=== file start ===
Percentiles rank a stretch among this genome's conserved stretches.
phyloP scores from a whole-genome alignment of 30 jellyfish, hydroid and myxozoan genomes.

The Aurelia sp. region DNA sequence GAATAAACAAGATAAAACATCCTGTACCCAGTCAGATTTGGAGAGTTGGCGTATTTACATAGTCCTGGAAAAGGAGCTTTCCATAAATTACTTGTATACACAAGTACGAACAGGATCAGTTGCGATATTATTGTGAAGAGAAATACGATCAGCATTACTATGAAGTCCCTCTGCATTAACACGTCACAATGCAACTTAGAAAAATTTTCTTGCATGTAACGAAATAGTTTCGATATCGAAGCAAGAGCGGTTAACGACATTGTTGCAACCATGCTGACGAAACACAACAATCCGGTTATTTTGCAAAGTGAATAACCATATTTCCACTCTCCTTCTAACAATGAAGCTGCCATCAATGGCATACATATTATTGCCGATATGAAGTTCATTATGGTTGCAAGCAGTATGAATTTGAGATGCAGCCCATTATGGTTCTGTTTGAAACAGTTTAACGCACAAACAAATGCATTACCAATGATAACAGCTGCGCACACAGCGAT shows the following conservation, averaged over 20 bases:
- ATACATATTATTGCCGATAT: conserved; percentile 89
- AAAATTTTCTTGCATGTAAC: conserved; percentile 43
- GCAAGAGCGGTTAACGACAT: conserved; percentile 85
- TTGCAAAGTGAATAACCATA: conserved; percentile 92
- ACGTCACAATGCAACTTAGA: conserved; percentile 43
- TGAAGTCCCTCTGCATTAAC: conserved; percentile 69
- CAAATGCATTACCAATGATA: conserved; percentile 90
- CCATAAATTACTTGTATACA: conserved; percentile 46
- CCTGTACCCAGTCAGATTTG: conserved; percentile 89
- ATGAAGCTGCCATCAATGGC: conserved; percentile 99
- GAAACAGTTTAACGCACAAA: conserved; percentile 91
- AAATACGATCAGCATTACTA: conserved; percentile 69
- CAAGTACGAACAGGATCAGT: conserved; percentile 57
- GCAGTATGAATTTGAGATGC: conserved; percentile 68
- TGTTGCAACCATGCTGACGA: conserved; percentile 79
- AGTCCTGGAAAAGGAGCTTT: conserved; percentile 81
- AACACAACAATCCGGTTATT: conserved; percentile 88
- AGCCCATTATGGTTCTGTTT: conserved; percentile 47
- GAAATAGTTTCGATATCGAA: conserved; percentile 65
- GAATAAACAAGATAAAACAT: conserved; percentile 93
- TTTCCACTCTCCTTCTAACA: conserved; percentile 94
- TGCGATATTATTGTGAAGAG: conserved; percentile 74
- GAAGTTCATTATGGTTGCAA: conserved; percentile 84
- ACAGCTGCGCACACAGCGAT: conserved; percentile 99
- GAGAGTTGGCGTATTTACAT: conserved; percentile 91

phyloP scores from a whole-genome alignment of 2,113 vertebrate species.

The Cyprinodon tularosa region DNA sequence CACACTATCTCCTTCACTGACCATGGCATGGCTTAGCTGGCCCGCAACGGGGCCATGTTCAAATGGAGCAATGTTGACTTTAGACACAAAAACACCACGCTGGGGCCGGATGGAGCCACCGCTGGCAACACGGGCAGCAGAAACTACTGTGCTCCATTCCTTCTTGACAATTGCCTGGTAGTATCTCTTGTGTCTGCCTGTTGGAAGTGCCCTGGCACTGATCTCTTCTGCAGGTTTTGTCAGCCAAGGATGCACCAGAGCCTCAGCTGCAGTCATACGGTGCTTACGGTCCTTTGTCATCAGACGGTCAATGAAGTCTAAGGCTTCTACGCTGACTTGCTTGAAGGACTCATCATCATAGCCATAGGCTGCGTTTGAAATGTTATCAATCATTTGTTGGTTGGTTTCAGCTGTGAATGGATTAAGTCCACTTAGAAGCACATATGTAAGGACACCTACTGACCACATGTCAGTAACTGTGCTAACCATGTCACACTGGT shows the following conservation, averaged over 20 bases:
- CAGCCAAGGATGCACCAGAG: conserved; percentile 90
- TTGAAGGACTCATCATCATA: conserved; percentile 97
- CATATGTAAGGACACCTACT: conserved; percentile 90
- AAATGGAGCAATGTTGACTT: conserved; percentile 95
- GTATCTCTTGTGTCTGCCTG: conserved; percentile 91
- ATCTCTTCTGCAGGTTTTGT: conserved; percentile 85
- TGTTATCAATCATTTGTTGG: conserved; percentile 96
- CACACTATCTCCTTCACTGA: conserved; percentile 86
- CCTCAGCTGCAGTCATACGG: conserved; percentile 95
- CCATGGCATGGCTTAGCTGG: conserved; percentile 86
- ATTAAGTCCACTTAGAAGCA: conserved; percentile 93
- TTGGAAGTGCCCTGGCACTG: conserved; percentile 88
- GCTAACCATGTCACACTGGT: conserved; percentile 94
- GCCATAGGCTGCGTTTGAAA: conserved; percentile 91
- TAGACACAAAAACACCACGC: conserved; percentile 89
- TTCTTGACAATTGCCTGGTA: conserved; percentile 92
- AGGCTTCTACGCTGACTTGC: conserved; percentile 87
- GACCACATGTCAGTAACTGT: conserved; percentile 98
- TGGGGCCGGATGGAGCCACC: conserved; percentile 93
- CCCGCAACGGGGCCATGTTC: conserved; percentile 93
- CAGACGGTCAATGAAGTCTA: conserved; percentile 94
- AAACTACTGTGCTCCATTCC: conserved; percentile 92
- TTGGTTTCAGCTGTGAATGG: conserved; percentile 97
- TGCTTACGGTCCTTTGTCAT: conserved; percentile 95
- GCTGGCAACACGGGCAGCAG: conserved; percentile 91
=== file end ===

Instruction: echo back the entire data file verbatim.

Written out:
Percentiles rank a stretch among this genome's conserved stretches.
phyloP scores from a whole-genome alignment of 30 jellyfish, hydroid and myxozoan genomes.

The Aurelia sp. region DNA sequence GAATAAACAAGATAAAACATCCTGTACCCAGTCAGATTTGGAGAGTTGGCGTATTTACATAGTCCTGGAAAAGGAGCTTTCCATAAATTACTTGTATACACAAGTACGAACAGGATCAGTTGCGATATTATTGTGAAGAGAAATACGATCAGCATTACTATGAAGTCCCTCTGCATTAACACGTCACAATGCAACTTAGAAAAATTTTCTTGCATGTAACGAAATAGTTTCGATATCGAAGCAAGAGCGGTTAACGACATTGTTGCAACCATGCTGACGAAACACAACAATCCGGTTATTTTGCAAAGTGAATAACCATATTTCCACTCTCCTTCTAACAATGAAGCTGCCATCAATGGCATACATATTATTGCCGATATGAAGTTCATTATGGTTGCAAGCAGTATGAATTTGAGATGCAGCCCATTATGGTTCTGTTTGAAACAGTTTAACGCACAAACAAATGCATTACCAATGATAACAGCTGCGCACACAGCGAT shows the following conservation, averaged over 20 bases:
- ATACATATTATTGCCGATAT: conserved; percentile 89
- AAAATTTTCTTGCATGTAAC: conserved; percentile 43
- GCAAGAGCGGTTAACGACAT: conserved; percentile 85
- TTGCAAAGTGAATAACCATA: conserved; percentile 92
- ACGTCACAATGCAACTTAGA: conserved; percentile 43
- TGAAGTCCCTCTGCATTAAC: conserved; percentile 69
- CAAATGCATTACCAATGATA: conserved; percentile 90
- CCATAAATTACTTGTATACA: conserved; percentile 46
- CCTGTACCCAGTCAGATTTG: conserved; percentile 89
- ATGAAGCTGCCATCAATGGC: conserved; percentile 99
- GAAACAGTTTAACGCACAAA: conserved; percentile 91
- AAATACGATCAGCATTACTA: conserved; percentile 69
- CAAGTACGAACAGGATCAGT: conserved; percentile 57
- GCAGTATGAATTTGAGATGC: conserved; percentile 68
- TGTTGCAACCATGCTGACGA: conserved; percentile 79
- AGTCCTGGAAAAGGAGCTTT: conserved; percentile 81
- AACACAACAATCCGGTTATT: conserved; percentile 88
- AGCCCATTATGGTTCTGTTT: conserved; percentile 47
- GAAATAGTTTCGATATCGAA: conserved; percentile 65
- GAATAAACAAGATAAAACAT: conserved; percentile 93
- TTTCCACTCTCCTTCTAACA: conserved; percentile 94
- TGCGATATTATTGTGAAGAG: conserved; percentile 74
- GAAGTTCATTATGGTTGCAA: conserved; percentile 84
- ACAGCTGCGCACACAGCGAT: conserved; percentile 99
- GAGAGTTGGCGTATTTACAT: conserved; percentile 91

phyloP scores from a whole-genome alignment of 2,113 vertebrate species.

The Cyprinodon tularosa region DNA sequence CACACTATCTCCTTCACTGACCATGGCATGGCTTAGCTGGCCCGCAACGGGGCCATGTTCAAATGGAGCAATGTTGACTTTAGACACAAAAACACCACGCTGGGGCCGGATGGAGCCACCGCTGGCAACACGGGCAGCAGAAACTACTGTGCTCCATTCCTTCTTGACAATTGCCTGGTAGTATCTCTTGTGTCTGCCTGTTGGAAGTGCCCTGGCACTGATCTCTTCTGCAGGTTTTGTCAGCCAAGGATGCACCAGAGCCTCAGCTGCAGTCATACGGTGCTTACGGTCCTTTGTCATCAGACGGTCAATGAAGTCTAAGGCTTCTACGCTGACTTGCTTGAAGGACTCATCATCATAGCCATAGGCTGCGTTTGAAATGTTATCAATCATTTGTTGGTTGGTTTCAGCTGTGAATGGATTAAGTCCACTTAGAAGCACATATGTAAGGACACCTACTGACCACATGTCAGTAACTGTGCTAACCATGTCACACTGGT shows the following conservation, averaged over 20 bases:
- CAGCCAAGGATGCACCAGAG: conserved; percentile 90
- TTGAAGGACTCATCATCATA: conserved; percentile 97
- CATATGTAAGGACACCTACT: conserved; percentile 90
- AAATGGAGCAATGTTGACTT: conserved; percentile 95
- GTATCTCTTGTGTCTGCCTG: conserved; percentile 91
- ATCTCTTCTGCAGGTTTTGT: conserved; percentile 85
- TGTTATCAATCATTTGTTGG: conserved; percentile 96
- CACACTATCTCCTTCACTGA: conserved; percentile 86
- CCTCAGCTGCAGTCATACGG: conserved; percentile 95
- CCATGGCATGGCTTAGCTGG: conserved; percentile 86
- ATTAAGTCCACTTAGAAGCA: conserved; percentile 93
- TTGGAAGTGCCCTGGCACTG: conserved; percentile 88
- GCTAACCATGTCACACTGGT: conserved; percentile 94
- GCCATAGGCTGCGTTTGAAA: conserved; percentile 91
- TAGACACAAAAACACCACGC: conserved; percentile 89
- TTCTTGACAATTGCCTGGTA: conserved; percentile 92
- AGGCTTCTACGCTGACTTGC: conserved; percentile 87
- GACCACATGTCAGTAACTGT: conserved; percentile 98
- TGGGGCCGGATGGAGCCACC: conserved; percentile 93
- CCCGCAACGGGGCCATGTTC: conserved; percentile 93
- CAGACGGTCAATGAAGTCTA: conserved; percentile 94
- AAACTACTGTGCTCCATTCC: conserved; percentile 92
- TTGGTTTCAGCTGTGAATGG: conserved; percentile 97
- TGCTTACGGTCCTTTGTCAT: conserved; percentile 95
- GCTGGCAACACGGGCAGCAG: conserved; percentile 91